how dynamic stack approximation works
Peter Hercek
phercek at gmail.com
Mon Feb 16 12:29:07 EST 2009
pepe wrote:
> Having (a kind of messy approximation of) a dynamic stack is possible
> with a variant of the cost center stacks mechanism used for profiling.
> But the downside is that code and libraries would need to be compiled
> for debugging.
Is there any info somewhere why the approximation of the dynamic stack
needs libraries to be recompiled for debugging? I thought about it but I
could not figure out why it would be needed. Here is what I thought is
the way it works:
* the ticks only inform about the approximate start of the selected
expression; this is acceptable provided it makes it much easier to implement
* the number of items (continuations) on the return stack from the
beginning of /case tick<n> of {_->e}/ to the moment when we can check
the count of items in the return stack inside /tick<n>/ is constant and
known for a given runtime version of ghc
Provided the above is true then we can find out the number of items on
the return stack which was valid just before /case tick<n> of {_->e}/
was entered. Lets mark this number as tick_stack_size<n>. Then the only
thing we need to build the approximation of the dynamic stack is to get
a callback from the runtime just before the number of items in the
return stack gets below tick_stack_size<n> for the corresponding /case
tick<n> of {_->e}/ expression. That is the moment of "step out" from the
selected expression and that is the moment when we can pop an item from
our dynamic stack approximation. (Each entering of /tick<n>/ pushes one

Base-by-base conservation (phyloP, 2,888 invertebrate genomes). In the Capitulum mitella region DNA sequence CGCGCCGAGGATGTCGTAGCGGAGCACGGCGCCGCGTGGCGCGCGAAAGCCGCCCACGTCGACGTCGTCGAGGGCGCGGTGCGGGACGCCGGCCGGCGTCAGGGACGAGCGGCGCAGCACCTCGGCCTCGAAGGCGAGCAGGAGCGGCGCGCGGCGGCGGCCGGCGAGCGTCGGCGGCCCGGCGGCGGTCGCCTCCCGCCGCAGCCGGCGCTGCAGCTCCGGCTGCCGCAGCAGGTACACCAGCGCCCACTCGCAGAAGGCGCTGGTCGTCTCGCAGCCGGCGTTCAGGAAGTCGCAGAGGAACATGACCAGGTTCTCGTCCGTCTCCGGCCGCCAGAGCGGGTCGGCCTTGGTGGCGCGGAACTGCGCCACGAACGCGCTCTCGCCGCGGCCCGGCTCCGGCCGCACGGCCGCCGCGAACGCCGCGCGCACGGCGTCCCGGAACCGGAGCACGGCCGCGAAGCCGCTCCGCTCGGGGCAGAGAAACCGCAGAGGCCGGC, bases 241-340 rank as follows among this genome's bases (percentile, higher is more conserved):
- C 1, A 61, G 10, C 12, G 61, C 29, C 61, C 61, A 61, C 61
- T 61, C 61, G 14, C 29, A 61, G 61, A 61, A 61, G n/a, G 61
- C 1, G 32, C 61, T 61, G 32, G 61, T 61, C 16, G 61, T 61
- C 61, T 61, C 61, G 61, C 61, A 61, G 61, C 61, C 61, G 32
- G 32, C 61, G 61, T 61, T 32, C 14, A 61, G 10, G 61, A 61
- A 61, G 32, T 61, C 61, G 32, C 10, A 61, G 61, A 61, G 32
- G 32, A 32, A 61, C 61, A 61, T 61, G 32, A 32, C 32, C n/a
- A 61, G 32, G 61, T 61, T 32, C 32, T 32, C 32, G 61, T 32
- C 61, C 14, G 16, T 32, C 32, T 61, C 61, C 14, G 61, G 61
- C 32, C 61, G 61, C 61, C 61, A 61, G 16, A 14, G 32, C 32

item to the dynamic stack approximation.)
All the requirements to implement the above way seem to be easy to do
and they do not look like having too bad speed consequences. Just one
indirect memory access and a conditional jump more for each pop of a
continuation address from the return stack. And the most important thing
is that it does not matter whether a library you use is "strobed" with
ticks or not. If a library is not "strobed" it would just look like one
item in the approximation of the dynamic stack. If a library is not
interpreted (it is not being debugged) we do not want to be bugged with
its stack frames anyway ... probably. It looks to me better this way
without any experience with it yet. Some of the conditional jumps would
happen and would result in more work (maintaining the approximation of
the dynamic stack), but all non-tagged value accesses would not as well
as all expressions which are not annotated with ticks (like e.g. list
creation).
Anyway, since the libs would be needed to be compiled for debugging
something in the above is wrong. I would like to know what is wrong or
some pointer to some web page or paper which describes how the
approximation of the dynamic stack works for profiler. I cannot think of
other way the profiler dynamic stack approximation would work :-/
Thanks,
Peter.
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